Brussels as bad cop.

Photographer: Milos Bicanski

Europe Should Call Greece's Bluff

Guy Hands is the founder and chairman of Terra Firma Capital Partners, one of Europe's largest private equity firms.
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In November 2011, I hosted a dinner for senior German bankers that was dominated by heated debate over the continuing Greek financial crisis. They were adamant that Greece should not again be rescued by Germany and its European partners or the International Monetary Fund. I argued that a further bailout was the only option.

It wasn't because I disagreed with their view that the Greeks were largely the authors of their own misfortune. I simply believed the European banking system was too weak to survive a Greek default. The turmoil that would follow, I argued, would pose a direct threat to the euro and the world economy. Contagion was simply too big a danger -- a view European Union leaders seemed to share when they announced the second Greek bailout a few days later.

Three years on, infection remains a serious risk. But the disease is different, and the patient is stronger. While the European economy remains in the doldrums, its banking system and the world economy are in a better state. That's why it's now essential for Europe’s leaders to insist that Greece’s new government stick to its financial commitments, regardless of what it promised the electorate.   

Thankfully, an immediate post-election crisis was avoided when the new Greek Prime Minister Alexis Tsipras stressed that his country would not default on its debts. But in demanding a renegotiation over the terms of repayment, he hopes to achieve the same ends through different means. Europe’s leaders cannot afford to let him have his way. They have to be clear and firm in requiring Greece to pay and do what it promised.

This is not from any desire to punish the Greek public. They have experienced severe declines in living standards in recent years. But they have also benefited hugely from their adoption of the euro and, since the crisis hit, a huge write-off of their debts and the enormous sums poured in from hard-pressed taxpayers in northern Europe. 

It is true Greek gross domestic product has fallen by 25 percent since 2009 -- an almost unprecedented reduction for a developed economy. But GDP remains close to twice the level it was when Greece adopted the euro in 2002. Real wages may have fallen over 20 percent since the crisis -- but they, too, are still above 2001 levels.

Times are very difficult for Greece. But the impact of default and abandonment of the euro would be far worse on Greek living standards in the short term. Its government would struggle to meet public sector salaries or welfare payments, the country’s banking sector would be thrown into crisis, savings would plunge in value and the cost of imports would soar.

This explains why, despite all the difficulties, a continent-wide survey late last year found that 59 percent of Greeks still believed the euro was good for their country compared with 29 percent who were against it. This is a higher level of support than in Italy, France or Spain. The latest EU poll also found the proportion of British citizens who believe they would have a better future outside the EU is higher than the proportion of Greeks who think the same.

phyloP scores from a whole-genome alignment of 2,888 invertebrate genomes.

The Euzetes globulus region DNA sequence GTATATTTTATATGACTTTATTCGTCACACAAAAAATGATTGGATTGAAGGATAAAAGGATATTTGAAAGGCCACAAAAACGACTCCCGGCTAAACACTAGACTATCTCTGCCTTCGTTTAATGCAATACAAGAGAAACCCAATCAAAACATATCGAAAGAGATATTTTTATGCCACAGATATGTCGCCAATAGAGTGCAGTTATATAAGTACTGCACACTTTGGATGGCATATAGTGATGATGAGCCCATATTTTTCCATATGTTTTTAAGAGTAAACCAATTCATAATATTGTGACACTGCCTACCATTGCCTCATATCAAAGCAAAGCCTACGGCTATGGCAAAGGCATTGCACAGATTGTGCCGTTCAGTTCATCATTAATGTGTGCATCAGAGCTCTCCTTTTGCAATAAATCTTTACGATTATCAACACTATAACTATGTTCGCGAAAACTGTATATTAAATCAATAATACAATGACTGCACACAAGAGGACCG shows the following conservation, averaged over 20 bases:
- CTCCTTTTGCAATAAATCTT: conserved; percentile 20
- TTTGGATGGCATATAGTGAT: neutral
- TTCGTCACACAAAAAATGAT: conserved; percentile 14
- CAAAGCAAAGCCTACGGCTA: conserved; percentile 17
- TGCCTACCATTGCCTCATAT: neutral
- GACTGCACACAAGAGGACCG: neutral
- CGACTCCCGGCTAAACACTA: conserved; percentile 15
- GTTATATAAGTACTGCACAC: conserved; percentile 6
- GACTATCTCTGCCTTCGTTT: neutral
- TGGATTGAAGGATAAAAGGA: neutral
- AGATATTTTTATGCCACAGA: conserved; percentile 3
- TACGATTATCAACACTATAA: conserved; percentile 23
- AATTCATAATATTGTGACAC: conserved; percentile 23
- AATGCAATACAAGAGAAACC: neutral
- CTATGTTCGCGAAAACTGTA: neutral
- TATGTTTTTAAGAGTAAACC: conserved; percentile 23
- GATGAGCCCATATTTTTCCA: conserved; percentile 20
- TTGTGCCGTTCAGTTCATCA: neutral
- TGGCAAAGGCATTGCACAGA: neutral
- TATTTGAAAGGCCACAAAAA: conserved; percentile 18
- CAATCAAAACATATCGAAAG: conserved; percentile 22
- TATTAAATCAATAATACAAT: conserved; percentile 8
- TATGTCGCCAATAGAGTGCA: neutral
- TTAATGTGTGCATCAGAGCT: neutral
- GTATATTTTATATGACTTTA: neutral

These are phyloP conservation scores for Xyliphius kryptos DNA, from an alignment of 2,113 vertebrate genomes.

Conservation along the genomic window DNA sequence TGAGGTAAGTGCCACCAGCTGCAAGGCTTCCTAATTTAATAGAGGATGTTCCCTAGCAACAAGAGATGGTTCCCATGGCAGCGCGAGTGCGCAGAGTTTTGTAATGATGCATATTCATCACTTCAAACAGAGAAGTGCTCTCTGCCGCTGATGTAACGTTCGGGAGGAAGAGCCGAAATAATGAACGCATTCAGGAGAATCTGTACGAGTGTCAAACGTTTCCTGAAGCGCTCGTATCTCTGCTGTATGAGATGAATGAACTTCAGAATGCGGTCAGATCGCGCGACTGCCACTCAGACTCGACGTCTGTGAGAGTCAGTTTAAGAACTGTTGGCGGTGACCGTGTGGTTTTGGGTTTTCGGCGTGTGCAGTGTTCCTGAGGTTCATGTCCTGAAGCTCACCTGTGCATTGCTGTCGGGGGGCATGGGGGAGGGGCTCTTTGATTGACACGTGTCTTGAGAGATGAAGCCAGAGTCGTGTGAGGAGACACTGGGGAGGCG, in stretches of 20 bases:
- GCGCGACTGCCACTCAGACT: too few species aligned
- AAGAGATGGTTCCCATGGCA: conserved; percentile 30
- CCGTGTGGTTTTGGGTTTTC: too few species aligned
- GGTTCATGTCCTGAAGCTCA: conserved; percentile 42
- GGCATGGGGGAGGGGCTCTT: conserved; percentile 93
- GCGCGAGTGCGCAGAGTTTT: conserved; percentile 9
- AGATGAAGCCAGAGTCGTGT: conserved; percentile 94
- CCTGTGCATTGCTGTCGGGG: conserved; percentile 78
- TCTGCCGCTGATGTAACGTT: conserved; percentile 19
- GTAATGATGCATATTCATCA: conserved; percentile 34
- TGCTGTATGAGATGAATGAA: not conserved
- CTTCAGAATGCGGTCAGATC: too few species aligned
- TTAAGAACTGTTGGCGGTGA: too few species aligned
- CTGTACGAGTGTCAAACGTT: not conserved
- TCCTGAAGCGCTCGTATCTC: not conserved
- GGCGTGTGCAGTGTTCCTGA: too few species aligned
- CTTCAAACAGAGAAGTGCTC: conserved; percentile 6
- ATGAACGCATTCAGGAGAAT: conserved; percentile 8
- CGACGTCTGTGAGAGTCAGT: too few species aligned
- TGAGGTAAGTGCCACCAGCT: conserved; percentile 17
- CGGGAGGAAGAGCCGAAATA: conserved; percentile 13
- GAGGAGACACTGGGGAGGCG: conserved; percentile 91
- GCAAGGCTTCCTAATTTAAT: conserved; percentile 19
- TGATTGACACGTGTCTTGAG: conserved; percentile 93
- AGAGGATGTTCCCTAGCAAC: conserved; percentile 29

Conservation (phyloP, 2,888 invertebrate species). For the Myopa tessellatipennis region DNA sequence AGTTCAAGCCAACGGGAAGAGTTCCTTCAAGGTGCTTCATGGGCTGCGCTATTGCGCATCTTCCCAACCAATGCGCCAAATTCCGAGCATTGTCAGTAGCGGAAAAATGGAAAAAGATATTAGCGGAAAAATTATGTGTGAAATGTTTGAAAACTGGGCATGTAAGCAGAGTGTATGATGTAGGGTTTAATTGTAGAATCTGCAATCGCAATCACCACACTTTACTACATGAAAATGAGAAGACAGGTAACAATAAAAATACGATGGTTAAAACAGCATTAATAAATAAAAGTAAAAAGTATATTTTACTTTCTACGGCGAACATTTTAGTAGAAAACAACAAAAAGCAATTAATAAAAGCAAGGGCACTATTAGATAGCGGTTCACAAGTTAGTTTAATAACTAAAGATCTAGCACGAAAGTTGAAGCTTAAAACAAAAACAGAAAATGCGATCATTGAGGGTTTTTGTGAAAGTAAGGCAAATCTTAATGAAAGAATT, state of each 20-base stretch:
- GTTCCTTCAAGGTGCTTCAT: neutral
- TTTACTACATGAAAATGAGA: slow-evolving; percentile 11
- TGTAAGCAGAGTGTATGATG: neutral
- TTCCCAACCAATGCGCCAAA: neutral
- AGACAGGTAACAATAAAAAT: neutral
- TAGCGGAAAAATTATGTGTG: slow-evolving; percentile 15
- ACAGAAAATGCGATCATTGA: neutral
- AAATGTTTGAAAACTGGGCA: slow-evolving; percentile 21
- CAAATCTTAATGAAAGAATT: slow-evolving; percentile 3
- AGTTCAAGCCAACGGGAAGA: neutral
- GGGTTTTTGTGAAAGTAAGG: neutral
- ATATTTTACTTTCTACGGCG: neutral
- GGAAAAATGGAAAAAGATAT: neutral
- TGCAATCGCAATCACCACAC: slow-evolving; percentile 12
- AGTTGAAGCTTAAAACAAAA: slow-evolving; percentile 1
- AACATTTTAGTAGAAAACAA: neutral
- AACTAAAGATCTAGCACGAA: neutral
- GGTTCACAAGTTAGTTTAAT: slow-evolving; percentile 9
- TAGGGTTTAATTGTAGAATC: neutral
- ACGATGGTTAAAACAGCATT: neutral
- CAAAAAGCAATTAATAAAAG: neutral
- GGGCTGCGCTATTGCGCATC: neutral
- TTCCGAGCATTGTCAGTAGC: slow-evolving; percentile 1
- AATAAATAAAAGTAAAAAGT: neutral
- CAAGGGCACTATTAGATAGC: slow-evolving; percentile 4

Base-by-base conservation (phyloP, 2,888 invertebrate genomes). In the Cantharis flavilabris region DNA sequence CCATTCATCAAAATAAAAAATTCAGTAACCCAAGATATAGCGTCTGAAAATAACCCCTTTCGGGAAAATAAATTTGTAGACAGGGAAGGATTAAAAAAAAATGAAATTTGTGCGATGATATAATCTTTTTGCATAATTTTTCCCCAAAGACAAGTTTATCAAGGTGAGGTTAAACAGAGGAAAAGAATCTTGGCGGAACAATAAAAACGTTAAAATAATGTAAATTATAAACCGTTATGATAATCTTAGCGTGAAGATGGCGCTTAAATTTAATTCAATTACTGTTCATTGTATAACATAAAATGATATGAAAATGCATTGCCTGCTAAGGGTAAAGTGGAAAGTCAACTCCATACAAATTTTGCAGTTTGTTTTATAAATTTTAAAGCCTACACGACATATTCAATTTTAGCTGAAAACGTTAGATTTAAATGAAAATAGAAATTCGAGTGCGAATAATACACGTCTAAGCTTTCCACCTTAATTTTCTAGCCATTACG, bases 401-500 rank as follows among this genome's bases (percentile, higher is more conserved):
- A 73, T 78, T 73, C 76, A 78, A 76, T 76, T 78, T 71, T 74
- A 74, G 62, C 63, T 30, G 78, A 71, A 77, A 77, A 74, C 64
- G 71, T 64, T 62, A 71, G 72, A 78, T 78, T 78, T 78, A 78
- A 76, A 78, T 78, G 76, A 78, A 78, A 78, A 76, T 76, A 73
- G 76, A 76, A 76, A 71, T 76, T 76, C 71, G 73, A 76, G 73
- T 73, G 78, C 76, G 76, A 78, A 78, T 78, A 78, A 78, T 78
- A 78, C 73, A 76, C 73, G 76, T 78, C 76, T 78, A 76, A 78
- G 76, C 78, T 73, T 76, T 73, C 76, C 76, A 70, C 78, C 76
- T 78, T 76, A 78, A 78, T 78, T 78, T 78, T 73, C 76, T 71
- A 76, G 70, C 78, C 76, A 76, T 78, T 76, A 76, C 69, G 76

The surge in support for anti-EU parties across the rest of Europe further underlines the dangers of allowing Greeks to back out of their commitments to repay loans and reform their economy. Far from helping support the EU and euro, it could fatally undermine both.

It is not just that financial markets would rightly believe that if Greece could be let off its debts, the same forgiveness might be shown the much bigger and important economies that remain in trouble, such as Spain and Italy. (The result of which would be exactly the contagion that the Greek bailouts were intended to prevent.) 

Allowing Greece to escape its commitments would also give a huge boost to far-left and far-right parties elsewhere in Europe who have been peddling easy solutions to their countries’ problems, while deepening cynicism about the EU throughout the continent. The fall in support for the EU in northern Europe is not because of austerity, but because the public in those countries believes they are being taken for a ride.

Brussels is increasingly seen as the political equivalent of FIFA -- a corrupt institution that bends the rules and is run more for its own benefit than for any wider good. Giving Greece another free pass with Europe's money would only deepen this distrust. The ultimate beneficiaries of helping Greece would be the anti-EU parties such as UKIP and Le Pen’s National Front in France.

This would, of course, delight those who want to see the European project fail. I don’t. The longer I have been away from the City of London and the partisan views of the Murdoch press, the clearer I see its success in bringing prosperity, stability and peace to the continent.

I want my children and grandchildren to continue to enjoy these benefits. But they can only be guaranteed by a strong Europe, not a weak one in which rules don’t count. Giving in to the demands of the new coalition government in Athens, made up of of one far-right party and one far-left, would create a Greek tragedy likely to engulf us all.

This column does not necessarily reflect the opinion of Bloomberg View's editorial board or Bloomberg LP, its owners and investors.

To contact the author on this story:
Guy Hands at guy.hands@terrafirma.com

To contact the editor on this story:
Cameron Abadi at cabadi2@bloomberg.net